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Lyrita New Recording
Peteris VASKS (b.1946)
Piano Quartet (2001) [36:35]
Johannes BRAHMS (1833-1897)
Piano Quartet No. 3 in C minor, Op. 60 (1875) [33:48]
rec. 20-22 August 2007, August-Everding-Saal, Grünwald
MUSICA SM119 [70:12]
An interesting coupling of two masterpieces
for piano quartet, one of them firmly established in the
repertory, the other a contender for being positioned likewise
in years to come. Make no mistake, Peteris Vasks is a major
voice in the musical world, and this substantial chamber
work sits well alongside its famous colleague by Brahms.
Vasks manages to communicate an accessible manner, especially
in the opening phase of his Piano Quartet, but he always
has a deeply serious intention, and in this composition
the intensity builds as the music progresses, in this case
reaching a powerful climax before subsiding towards silence
in a highly effective postlude. He has admitted to the
influence of Shostakovich, mainly because of their shared
willingness to engage in dark imageries.
The performance by Ensemble Raro does the
music justice, and it is well recorded too, bringing atmosphere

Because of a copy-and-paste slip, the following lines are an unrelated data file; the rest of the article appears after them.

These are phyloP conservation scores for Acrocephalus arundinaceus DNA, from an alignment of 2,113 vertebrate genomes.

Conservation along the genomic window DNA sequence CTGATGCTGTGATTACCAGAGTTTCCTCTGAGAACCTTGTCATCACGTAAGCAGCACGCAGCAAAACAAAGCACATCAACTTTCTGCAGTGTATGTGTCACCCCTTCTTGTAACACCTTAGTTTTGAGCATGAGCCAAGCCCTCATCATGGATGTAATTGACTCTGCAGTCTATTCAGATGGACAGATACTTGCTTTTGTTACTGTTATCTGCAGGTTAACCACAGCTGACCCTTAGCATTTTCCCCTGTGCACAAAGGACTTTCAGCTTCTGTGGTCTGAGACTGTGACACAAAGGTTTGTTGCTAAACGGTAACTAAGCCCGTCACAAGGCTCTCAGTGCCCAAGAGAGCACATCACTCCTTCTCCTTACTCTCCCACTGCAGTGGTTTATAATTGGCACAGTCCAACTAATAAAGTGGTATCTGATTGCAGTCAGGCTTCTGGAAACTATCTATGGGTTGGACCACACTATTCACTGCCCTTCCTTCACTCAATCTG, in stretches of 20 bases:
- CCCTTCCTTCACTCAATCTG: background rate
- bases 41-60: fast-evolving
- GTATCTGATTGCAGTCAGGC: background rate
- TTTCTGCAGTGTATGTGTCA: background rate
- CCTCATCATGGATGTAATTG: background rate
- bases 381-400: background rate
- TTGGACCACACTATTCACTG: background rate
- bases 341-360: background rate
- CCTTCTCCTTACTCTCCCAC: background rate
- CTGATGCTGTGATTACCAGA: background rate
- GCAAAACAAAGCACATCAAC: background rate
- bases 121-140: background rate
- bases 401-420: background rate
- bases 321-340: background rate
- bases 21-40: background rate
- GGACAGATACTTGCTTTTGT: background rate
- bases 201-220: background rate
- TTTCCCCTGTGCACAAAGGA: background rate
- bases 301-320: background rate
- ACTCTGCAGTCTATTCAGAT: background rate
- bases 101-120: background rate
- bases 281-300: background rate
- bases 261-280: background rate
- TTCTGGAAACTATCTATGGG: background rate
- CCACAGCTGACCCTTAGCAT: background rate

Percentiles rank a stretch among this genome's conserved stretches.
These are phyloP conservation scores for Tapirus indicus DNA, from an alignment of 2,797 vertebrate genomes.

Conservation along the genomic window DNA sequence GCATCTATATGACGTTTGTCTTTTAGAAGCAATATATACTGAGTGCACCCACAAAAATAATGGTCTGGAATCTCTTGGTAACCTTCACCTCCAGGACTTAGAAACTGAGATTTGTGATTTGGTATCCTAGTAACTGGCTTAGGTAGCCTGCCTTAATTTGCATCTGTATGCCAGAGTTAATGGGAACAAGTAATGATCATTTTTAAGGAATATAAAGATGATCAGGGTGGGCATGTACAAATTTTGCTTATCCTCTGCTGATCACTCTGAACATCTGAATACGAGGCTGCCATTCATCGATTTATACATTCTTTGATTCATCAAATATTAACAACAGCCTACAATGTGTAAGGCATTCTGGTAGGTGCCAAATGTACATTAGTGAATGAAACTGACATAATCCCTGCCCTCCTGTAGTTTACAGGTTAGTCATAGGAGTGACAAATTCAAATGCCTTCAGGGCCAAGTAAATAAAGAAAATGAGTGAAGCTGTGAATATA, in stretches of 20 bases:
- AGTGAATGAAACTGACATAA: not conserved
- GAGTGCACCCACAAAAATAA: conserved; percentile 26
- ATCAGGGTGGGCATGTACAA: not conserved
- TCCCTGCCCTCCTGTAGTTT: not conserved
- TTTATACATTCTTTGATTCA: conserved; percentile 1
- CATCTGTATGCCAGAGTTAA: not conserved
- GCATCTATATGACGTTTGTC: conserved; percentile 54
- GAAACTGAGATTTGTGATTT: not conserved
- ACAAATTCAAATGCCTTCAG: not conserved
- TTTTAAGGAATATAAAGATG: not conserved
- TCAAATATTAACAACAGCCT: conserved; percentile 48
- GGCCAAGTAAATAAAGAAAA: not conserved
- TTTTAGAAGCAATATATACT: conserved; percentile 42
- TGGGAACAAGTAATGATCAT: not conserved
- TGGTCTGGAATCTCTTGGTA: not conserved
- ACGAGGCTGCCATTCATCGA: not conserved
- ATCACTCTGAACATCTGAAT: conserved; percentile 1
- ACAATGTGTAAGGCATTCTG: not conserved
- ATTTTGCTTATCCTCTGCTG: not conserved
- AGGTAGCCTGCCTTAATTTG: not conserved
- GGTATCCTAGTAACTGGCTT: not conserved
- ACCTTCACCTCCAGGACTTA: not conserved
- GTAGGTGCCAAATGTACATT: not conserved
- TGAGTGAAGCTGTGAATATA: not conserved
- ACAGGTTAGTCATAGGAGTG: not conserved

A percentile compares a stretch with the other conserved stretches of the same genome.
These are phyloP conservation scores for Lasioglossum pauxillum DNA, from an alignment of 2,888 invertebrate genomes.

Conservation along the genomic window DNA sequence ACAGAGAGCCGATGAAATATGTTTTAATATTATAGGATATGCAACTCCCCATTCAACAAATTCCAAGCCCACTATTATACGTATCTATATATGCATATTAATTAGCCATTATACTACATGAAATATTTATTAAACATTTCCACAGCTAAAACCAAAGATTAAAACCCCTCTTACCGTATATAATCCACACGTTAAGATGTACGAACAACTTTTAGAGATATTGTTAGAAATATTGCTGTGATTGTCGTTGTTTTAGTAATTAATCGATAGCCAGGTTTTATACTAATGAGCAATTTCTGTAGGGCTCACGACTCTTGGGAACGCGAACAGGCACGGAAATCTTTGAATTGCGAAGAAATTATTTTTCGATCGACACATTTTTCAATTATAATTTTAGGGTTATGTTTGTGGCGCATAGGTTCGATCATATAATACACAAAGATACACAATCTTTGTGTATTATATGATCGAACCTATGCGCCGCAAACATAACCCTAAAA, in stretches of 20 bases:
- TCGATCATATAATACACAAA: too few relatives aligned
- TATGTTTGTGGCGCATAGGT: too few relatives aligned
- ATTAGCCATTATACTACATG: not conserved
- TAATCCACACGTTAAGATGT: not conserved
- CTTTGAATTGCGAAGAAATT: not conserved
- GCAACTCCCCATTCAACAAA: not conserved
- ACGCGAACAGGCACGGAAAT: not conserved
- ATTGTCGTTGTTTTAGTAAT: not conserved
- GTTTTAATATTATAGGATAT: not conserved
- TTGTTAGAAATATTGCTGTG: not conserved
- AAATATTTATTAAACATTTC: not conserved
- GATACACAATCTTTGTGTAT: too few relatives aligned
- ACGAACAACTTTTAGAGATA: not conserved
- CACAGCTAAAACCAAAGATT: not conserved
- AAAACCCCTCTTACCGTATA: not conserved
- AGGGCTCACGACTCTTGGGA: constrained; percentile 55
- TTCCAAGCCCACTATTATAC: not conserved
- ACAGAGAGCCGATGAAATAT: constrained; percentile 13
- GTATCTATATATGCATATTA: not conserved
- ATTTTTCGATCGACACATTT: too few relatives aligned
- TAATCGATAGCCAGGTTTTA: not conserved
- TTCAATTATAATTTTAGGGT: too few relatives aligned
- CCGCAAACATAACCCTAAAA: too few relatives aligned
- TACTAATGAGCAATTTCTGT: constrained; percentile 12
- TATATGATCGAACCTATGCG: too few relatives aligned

as well as impact. If anything the recorded balance is
a little on the close side, and it is sometimes possible
to hear the players breathing in sympathy with the shaping
of their performance. The music is articulated with strength
and clarity, while the phrasing seems admirably judged.
The six sections of the quartet are neatly cued on the
disc, allowing the newcomer to the music to follow the
structure the more easily. So too there are descriptions
of these phases (or movements) by the composer that help
underline his intentions. As such, the Canto principale – Cantabile,
marks the point of destination, from which there is a subsequent
release into the slow Postlude at tempo Adagio.
Vasks is a composer much to be recommended
and this performance serves his cause well. Not so the
general presentation of the disc, however, which is absurdly
over-designed, with tiny print in white over a background
of forest photographs. The artists are also seen leaning
against trees while holding their instruments, to add to
the general absurdity of these indulgences. This kind of
thing gets in the way of the supposed purpose of the supporting
documentation and does no-one any credit, least of all
The Brahms performance, like that of
the Vasks Quartet, has great passion and commitment, and
the music is very well played by this talented group. Again
the recording is rather close and in the first movement
damagingly so, according the music a fierceness in the more
heavily scored passages that gets in the way of the musical
line, which is always so important a factor with this composer.
As such it comes as no surprise that the jewel in the crown
is the slow movement, which is played with a fine judgement
of both phrasing and tempo, as well as with beautifully secure
intonation from the string players.
If you are prepared to tolerate the unhelpful
packaging, this issue should bring long-term rewards.
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